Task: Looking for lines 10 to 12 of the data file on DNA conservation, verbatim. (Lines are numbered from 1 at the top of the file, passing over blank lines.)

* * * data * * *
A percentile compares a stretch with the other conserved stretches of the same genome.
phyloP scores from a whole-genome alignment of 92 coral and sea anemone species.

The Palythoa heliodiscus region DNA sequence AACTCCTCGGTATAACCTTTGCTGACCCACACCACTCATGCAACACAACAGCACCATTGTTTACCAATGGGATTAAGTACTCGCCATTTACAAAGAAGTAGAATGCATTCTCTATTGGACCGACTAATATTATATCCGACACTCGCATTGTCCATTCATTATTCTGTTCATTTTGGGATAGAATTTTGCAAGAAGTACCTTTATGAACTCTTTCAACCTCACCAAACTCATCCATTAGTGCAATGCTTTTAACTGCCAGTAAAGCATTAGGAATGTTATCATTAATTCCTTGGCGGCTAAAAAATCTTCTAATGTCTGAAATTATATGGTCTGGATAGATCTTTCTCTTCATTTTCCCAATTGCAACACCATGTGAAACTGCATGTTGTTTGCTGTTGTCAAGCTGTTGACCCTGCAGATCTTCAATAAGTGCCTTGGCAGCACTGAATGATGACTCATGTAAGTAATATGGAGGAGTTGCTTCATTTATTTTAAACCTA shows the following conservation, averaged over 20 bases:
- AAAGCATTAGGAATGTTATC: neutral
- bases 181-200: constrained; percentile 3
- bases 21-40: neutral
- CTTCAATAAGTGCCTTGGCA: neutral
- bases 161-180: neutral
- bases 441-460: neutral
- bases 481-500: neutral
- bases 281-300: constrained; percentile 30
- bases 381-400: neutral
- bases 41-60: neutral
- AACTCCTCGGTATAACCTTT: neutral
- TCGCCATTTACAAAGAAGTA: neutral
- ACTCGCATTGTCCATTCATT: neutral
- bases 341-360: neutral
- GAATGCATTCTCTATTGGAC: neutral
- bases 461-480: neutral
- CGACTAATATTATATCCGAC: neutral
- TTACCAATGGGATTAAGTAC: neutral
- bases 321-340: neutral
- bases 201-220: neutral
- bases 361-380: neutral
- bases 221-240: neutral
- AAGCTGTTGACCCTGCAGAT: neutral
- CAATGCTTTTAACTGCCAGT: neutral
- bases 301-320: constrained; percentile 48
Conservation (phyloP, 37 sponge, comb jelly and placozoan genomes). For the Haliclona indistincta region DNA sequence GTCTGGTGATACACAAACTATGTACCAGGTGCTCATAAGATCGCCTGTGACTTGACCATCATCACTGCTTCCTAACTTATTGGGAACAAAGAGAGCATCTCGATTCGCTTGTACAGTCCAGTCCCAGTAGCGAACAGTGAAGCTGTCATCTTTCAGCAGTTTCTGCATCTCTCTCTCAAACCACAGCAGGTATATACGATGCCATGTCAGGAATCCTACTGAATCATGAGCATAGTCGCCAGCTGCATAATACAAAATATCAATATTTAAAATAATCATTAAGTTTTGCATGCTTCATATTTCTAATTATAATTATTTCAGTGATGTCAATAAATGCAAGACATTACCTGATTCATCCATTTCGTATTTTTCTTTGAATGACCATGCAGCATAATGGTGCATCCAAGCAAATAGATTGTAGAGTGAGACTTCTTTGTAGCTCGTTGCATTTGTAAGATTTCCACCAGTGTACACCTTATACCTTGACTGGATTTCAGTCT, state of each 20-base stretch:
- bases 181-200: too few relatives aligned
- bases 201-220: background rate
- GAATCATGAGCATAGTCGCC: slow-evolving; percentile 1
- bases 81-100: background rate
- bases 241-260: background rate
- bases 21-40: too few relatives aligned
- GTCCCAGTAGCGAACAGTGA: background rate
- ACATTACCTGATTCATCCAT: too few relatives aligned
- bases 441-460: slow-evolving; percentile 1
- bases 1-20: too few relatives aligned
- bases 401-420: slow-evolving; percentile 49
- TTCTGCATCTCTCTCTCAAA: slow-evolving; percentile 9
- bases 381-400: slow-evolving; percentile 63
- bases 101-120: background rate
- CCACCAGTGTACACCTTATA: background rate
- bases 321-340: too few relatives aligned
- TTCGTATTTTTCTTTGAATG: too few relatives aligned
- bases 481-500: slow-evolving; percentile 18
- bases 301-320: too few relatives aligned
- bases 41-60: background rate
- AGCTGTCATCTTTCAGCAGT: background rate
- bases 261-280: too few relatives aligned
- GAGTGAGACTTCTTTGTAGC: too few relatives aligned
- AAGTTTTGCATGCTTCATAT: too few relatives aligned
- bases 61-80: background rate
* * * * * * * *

- bases 481-500: neutral
- bases 281-300: constrained; percentile 30
- bases 381-400: neutral